Saturday, March 31, 2007

Busing Stupidity

I have already provided a mountain of documentary evidence that I am a fat, stupid jerk. However, as you may have guessed, I did this mainly to establish my expert credentials before I bear witness of all the fat, stupid jerkitude going on in the world around us. This is a subject on which I have kept people in stitches for hours at a time. Take a deep breath and prepare to laugh...and maybe, worry.

Exhibit One in my case for the stupidity of the world: the bus that didn't drive me to school when I was in eighth grade.

Bordering Minneapolis on its south side is a small suburb called Richfield, where the scene of today's Featured Stupidity lies. A good deal of the line between the two cities coincides with a freeway, known locally as the Crosstown Highway. However, right where the Crosstown swerves to the north and enters Minneapolis, there is a very small neighborhood within Minneapolis City limits, but south of the highway. A few blocks further on, residential development has been cut short by a park, then another highway, and some land belonging to the airport. My family's house was right at the swerve in the highway. From the eastbound lanes of the Crosstown Highway, if you looked over the top of the sign that said "You are entering Minneapolis," you would have seen our house.

The street in front of our house also swerved, to get out of the way of the highway, and turned right into the north-south street at the next corner. But from our house all the way down to the park, the street had two kinds of pavement on it with a crack down the middle. The north side of the street was maintained by the City of Minneapolis. The south side of the street, by Richfield. That's how seriously they took city limits in those days. Our neighbors on the block facing us across the street belonged to a different community.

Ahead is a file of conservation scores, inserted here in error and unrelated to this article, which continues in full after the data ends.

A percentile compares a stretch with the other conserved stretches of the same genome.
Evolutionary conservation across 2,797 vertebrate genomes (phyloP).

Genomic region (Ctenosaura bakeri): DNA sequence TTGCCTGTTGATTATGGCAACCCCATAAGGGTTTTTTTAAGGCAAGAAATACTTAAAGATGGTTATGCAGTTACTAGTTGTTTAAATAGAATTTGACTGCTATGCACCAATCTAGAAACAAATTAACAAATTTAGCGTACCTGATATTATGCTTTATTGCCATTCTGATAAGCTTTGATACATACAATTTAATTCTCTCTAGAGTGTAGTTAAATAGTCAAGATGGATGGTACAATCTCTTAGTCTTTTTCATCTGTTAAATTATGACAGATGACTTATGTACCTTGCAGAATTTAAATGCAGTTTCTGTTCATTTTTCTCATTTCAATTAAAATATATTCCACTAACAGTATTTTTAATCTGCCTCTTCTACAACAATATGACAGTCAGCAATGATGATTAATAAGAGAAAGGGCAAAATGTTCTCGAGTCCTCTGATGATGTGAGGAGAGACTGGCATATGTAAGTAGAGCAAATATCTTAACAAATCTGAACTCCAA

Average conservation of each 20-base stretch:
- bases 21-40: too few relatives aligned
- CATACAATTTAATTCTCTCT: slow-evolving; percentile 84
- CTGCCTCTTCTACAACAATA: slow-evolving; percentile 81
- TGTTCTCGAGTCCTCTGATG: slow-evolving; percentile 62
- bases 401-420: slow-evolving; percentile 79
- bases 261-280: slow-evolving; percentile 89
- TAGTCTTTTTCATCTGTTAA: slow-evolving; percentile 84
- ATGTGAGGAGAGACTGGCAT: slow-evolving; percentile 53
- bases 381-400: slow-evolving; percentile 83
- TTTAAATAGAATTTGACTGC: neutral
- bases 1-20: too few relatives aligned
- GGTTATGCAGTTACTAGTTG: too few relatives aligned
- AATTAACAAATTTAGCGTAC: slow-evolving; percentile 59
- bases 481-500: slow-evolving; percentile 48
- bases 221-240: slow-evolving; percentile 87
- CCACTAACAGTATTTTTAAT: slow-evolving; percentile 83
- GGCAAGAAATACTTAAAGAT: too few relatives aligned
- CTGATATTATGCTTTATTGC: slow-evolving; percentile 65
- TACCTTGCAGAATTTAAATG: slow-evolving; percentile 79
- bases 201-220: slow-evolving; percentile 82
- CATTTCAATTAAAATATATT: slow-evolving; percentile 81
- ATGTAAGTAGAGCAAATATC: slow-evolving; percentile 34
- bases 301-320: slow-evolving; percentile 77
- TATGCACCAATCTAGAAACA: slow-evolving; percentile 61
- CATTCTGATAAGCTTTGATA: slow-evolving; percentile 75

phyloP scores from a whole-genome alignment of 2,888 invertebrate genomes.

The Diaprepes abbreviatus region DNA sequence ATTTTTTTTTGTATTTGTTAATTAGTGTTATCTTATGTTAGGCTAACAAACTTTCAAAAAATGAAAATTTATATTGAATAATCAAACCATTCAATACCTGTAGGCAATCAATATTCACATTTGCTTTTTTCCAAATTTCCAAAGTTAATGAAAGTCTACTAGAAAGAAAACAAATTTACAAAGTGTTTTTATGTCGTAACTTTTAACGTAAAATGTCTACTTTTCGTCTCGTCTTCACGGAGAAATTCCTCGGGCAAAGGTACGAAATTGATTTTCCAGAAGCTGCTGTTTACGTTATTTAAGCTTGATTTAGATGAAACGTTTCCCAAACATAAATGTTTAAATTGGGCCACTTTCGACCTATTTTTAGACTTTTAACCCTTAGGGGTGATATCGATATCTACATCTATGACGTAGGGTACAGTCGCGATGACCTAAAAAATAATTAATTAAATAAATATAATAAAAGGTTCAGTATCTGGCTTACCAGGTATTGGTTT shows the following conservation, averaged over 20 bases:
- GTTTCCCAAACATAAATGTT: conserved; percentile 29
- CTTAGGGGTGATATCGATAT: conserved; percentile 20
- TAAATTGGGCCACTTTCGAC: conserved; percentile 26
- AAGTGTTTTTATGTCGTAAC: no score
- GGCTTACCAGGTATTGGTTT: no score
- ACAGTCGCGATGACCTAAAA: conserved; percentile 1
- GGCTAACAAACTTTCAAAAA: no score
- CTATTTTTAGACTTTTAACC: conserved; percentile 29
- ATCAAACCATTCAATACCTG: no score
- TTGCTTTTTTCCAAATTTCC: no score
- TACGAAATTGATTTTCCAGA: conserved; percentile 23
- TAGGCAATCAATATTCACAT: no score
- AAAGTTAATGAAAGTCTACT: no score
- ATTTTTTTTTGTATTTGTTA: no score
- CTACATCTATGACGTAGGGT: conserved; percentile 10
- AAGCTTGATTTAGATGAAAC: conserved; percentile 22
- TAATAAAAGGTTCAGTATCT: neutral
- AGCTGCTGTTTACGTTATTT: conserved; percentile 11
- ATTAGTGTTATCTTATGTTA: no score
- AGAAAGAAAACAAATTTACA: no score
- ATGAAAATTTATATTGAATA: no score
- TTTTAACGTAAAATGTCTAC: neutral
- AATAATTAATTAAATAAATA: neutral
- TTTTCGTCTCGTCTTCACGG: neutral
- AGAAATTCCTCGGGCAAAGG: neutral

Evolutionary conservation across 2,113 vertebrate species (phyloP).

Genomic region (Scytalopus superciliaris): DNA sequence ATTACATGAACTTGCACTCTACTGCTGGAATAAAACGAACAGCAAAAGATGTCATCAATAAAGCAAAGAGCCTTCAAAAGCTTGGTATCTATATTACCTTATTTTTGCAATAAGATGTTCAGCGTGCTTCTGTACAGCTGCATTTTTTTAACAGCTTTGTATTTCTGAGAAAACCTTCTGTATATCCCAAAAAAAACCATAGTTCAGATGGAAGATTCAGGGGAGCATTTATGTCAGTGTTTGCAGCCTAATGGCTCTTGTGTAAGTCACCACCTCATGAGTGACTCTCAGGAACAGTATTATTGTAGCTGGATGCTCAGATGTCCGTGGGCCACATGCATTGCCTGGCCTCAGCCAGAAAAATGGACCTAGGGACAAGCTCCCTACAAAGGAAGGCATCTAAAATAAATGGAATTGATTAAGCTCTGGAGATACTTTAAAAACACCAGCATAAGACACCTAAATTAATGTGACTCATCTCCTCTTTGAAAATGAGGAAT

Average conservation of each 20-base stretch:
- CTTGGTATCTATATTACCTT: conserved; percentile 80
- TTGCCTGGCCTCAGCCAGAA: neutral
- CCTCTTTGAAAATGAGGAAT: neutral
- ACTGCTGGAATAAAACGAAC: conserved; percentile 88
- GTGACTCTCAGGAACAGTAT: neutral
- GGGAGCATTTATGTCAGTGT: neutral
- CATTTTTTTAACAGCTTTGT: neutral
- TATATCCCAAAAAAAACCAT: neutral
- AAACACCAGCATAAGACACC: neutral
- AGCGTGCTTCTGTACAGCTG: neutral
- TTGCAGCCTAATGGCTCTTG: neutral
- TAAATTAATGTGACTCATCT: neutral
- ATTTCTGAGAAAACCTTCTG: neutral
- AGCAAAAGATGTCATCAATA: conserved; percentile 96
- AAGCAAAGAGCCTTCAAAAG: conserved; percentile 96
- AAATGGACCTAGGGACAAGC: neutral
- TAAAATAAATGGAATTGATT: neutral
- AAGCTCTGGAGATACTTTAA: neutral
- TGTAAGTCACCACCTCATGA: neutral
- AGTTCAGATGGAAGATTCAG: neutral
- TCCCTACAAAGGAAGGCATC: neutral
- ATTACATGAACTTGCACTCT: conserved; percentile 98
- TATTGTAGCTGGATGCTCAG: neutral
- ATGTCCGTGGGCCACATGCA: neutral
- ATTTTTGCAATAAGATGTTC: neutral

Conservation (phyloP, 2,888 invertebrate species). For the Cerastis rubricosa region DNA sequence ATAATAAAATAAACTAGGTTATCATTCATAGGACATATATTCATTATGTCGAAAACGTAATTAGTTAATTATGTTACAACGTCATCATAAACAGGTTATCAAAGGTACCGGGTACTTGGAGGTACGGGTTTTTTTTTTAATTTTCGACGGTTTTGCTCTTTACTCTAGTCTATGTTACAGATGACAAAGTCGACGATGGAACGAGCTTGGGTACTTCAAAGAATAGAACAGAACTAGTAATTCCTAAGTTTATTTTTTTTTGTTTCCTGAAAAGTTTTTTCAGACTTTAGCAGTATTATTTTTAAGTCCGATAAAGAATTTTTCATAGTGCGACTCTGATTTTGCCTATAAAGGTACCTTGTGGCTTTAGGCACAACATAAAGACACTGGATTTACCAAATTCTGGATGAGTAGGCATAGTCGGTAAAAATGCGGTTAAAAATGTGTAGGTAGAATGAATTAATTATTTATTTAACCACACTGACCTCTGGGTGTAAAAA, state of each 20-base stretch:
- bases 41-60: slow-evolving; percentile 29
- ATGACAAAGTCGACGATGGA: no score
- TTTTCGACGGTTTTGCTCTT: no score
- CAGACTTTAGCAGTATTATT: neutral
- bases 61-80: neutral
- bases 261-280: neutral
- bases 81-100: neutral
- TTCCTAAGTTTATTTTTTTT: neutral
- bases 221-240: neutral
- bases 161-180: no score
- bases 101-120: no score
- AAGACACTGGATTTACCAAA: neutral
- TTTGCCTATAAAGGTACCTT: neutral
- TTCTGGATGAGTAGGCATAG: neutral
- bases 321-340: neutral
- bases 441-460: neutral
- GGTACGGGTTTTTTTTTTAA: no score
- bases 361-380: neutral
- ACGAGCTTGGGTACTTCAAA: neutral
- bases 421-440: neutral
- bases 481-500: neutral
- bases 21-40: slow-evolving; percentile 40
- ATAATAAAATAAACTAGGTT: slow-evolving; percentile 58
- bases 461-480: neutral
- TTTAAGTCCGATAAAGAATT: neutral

During part of my eighth-grade year, and all of my brother's (the following year), we went to a parochial school in Richfield. It would have been awfully convenient if we could have taken a bus there and back. But we had a problem. The bus taking Richfield kids to our school wouldn't pick us up, because we were in Minneapolis. This bus actually stopped right in front of our house and picked up kids who had to walk, in some cases, several blocks to their bus stop. But it only ran on the Richfield side of the street.

There was also a bus taking kids from Minneapolis to the school. From the upstairs windows of our house we could actually see it picking up and dropping off students who lived just across the highway. It came across the bridge only three or four blocks away, by the park. But it wouldn't turn down our street to pick us up because, in order to get back on its route, it would have to turn around and drive on Richfield pavement.

We were at an impasse. We were in a tiny, triangular sliver of Minneapolis where no bus could pick us up. Eventually, if memory serves, we got over the impasse by crossing the bridge and catching the bus on the Minneapolis side of the highway - a walk of several blocks when, just past the end of our driveway, a bus going to the same school wouldn't pick us up. That's the world for you. And guess what? It's a fat, stupid jerk!

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